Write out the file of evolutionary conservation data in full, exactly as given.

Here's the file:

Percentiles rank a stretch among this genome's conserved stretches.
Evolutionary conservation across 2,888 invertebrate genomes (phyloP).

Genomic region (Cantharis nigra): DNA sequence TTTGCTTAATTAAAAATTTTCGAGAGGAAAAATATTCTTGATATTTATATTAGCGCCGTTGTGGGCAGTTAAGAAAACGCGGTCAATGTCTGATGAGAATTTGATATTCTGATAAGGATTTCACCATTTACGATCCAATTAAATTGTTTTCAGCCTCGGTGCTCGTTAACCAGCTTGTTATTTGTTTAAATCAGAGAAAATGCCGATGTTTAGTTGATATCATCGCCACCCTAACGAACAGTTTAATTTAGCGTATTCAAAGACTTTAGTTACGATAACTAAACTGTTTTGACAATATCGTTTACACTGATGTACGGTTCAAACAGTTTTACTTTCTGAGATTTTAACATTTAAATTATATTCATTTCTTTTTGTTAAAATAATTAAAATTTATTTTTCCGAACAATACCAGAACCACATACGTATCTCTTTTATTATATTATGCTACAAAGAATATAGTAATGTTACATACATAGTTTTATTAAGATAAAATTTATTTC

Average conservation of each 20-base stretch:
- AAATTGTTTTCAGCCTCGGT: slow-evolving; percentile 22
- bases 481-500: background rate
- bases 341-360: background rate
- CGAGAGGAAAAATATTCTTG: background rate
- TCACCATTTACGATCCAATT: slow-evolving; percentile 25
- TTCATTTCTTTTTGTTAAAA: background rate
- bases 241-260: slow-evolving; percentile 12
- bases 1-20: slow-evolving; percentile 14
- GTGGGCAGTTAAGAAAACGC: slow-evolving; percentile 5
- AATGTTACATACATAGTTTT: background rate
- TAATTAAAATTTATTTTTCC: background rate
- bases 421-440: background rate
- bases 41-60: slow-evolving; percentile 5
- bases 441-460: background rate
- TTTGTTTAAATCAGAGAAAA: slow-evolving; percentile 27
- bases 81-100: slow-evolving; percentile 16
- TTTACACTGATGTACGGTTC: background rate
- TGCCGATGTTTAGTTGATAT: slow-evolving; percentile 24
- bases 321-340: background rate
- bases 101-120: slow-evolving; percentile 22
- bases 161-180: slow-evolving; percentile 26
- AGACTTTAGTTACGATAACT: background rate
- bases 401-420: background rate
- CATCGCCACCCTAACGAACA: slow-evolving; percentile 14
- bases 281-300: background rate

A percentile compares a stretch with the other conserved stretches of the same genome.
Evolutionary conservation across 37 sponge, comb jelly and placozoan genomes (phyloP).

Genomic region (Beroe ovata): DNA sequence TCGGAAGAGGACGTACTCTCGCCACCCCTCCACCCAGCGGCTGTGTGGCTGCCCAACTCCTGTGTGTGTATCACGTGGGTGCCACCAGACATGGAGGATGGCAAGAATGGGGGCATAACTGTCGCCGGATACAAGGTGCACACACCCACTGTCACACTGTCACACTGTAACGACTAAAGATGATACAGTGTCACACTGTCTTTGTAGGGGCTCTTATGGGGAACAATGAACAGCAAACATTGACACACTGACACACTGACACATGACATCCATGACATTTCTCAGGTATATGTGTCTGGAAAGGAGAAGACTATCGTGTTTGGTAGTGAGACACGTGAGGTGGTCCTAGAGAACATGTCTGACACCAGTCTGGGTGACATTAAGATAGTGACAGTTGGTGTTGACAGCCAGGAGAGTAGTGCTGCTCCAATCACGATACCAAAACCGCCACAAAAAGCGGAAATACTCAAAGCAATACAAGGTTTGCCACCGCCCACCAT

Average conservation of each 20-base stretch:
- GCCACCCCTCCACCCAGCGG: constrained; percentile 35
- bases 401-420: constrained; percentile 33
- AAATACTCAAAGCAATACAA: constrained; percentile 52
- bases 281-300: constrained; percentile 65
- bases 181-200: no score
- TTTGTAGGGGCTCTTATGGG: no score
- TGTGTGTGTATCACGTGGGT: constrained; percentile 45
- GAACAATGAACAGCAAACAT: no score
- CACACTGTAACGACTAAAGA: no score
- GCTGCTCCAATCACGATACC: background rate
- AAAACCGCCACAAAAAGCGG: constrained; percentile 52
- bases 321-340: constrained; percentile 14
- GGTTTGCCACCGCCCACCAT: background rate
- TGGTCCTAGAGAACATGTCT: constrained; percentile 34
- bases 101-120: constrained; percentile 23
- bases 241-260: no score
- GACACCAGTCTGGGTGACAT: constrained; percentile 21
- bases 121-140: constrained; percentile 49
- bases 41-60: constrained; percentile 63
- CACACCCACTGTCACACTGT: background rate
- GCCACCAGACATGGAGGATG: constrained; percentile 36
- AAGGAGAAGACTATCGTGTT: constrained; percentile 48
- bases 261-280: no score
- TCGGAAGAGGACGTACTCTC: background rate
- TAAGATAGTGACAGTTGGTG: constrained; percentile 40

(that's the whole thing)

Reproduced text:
Percentiles rank a stretch among this genome's conserved stretches.
Evolutionary conservation across 2,888 invertebrate genomes (phyloP).

Genomic region (Cantharis nigra): DNA sequence TTTGCTTAATTAAAAATTTTCGAGAGGAAAAATATTCTTGATATTTATATTAGCGCCGTTGTGGGCAGTTAAGAAAACGCGGTCAATGTCTGATGAGAATTTGATATTCTGATAAGGATTTCACCATTTACGATCCAATTAAATTGTTTTCAGCCTCGGTGCTCGTTAACCAGCTTGTTATTTGTTTAAATCAGAGAAAATGCCGATGTTTAGTTGATATCATCGCCACCCTAACGAACAGTTTAATTTAGCGTATTCAAAGACTTTAGTTACGATAACTAAACTGTTTTGACAATATCGTTTACACTGATGTACGGTTCAAACAGTTTTACTTTCTGAGATTTTAACATTTAAATTATATTCATTTCTTTTTGTTAAAATAATTAAAATTTATTTTTCCGAACAATACCAGAACCACATACGTATCTCTTTTATTATATTATGCTACAAAGAATATAGTAATGTTACATACATAGTTTTATTAAGATAAAATTTATTTC

Average conservation of each 20-base stretch:
- AAATTGTTTTCAGCCTCGGT: slow-evolving; percentile 22
- bases 481-500: background rate
- bases 341-360: background rate
- CGAGAGGAAAAATATTCTTG: background rate
- TCACCATTTACGATCCAATT: slow-evolving; percentile 25
- TTCATTTCTTTTTGTTAAAA: background rate
- bases 241-260: slow-evolving; percentile 12
- bases 1-20: slow-evolving; percentile 14
- GTGGGCAGTTAAGAAAACGC: slow-evolving; percentile 5
- AATGTTACATACATAGTTTT: background rate
- TAATTAAAATTTATTTTTCC: background rate
- bases 421-440: background rate
- bases 41-60: slow-evolving; percentile 5
- bases 441-460: background rate
- TTTGTTTAAATCAGAGAAAA: slow-evolving; percentile 27
- bases 81-100: slow-evolving; percentile 16
- TTTACACTGATGTACGGTTC: background rate
- TGCCGATGTTTAGTTGATAT: slow-evolving; percentile 24
- bases 321-340: background rate
- bases 101-120: slow-evolving; percentile 22
- bases 161-180: slow-evolving; percentile 26
- AGACTTTAGTTACGATAACT: background rate
- bases 401-420: background rate
- CATCGCCACCCTAACGAACA: slow-evolving; percentile 14
- bases 281-300: background rate

A percentile compares a stretch with the other conserved stretches of the same genome.
Evolutionary conservation across 37 sponge, comb jelly and placozoan genomes (phyloP).

Genomic region (Beroe ovata): DNA sequence TCGGAAGAGGACGTACTCTCGCCACCCCTCCACCCAGCGGCTGTGTGGCTGCCCAACTCCTGTGTGTGTATCACGTGGGTGCCACCAGACATGGAGGATGGCAAGAATGGGGGCATAACTGTCGCCGGATACAAGGTGCACACACCCACTGTCACACTGTCACACTGTAACGACTAAAGATGATACAGTGTCACACTGTCTTTGTAGGGGCTCTTATGGGGAACAATGAACAGCAAACATTGACACACTGACACACTGACACATGACATCCATGACATTTCTCAGGTATATGTGTCTGGAAAGGAGAAGACTATCGTGTTTGGTAGTGAGACACGTGAGGTGGTCCTAGAGAACATGTCTGACACCAGTCTGGGTGACATTAAGATAGTGACAGTTGGTGTTGACAGCCAGGAGAGTAGTGCTGCTCCAATCACGATACCAAAACCGCCACAAAAAGCGGAAATACTCAAAGCAATACAAGGTTTGCCACCGCCCACCAT

Average conservation of each 20-base stretch:
- GCCACCCCTCCACCCAGCGG: constrained; percentile 35
- bases 401-420: constrained; percentile 33
- AAATACTCAAAGCAATACAA: constrained; percentile 52
- bases 281-300: constrained; percentile 65
- bases 181-200: no score
- TTTGTAGGGGCTCTTATGGG: no score
- TGTGTGTGTATCACGTGGGT: constrained; percentile 45
- GAACAATGAACAGCAAACAT: no score
- CACACTGTAACGACTAAAGA: no score
- GCTGCTCCAATCACGATACC: background rate
- AAAACCGCCACAAAAAGCGG: constrained; percentile 52
- bases 321-340: constrained; percentile 14
- GGTTTGCCACCGCCCACCAT: background rate
- TGGTCCTAGAGAACATGTCT: constrained; percentile 34
- bases 101-120: constrained; percentile 23
- bases 241-260: no score
- GACACCAGTCTGGGTGACAT: constrained; percentile 21
- bases 121-140: constrained; percentile 49
- bases 41-60: constrained; percentile 63
- CACACCCACTGTCACACTGT: background rate
- GCCACCAGACATGGAGGATG: constrained; percentile 36
- AAGGAGAAGACTATCGTGTT: constrained; percentile 48
- bases 261-280: no score
- TCGGAAGAGGACGTACTCTC: background rate
- TAAGATAGTGACAGTTGGTG: constrained; percentile 40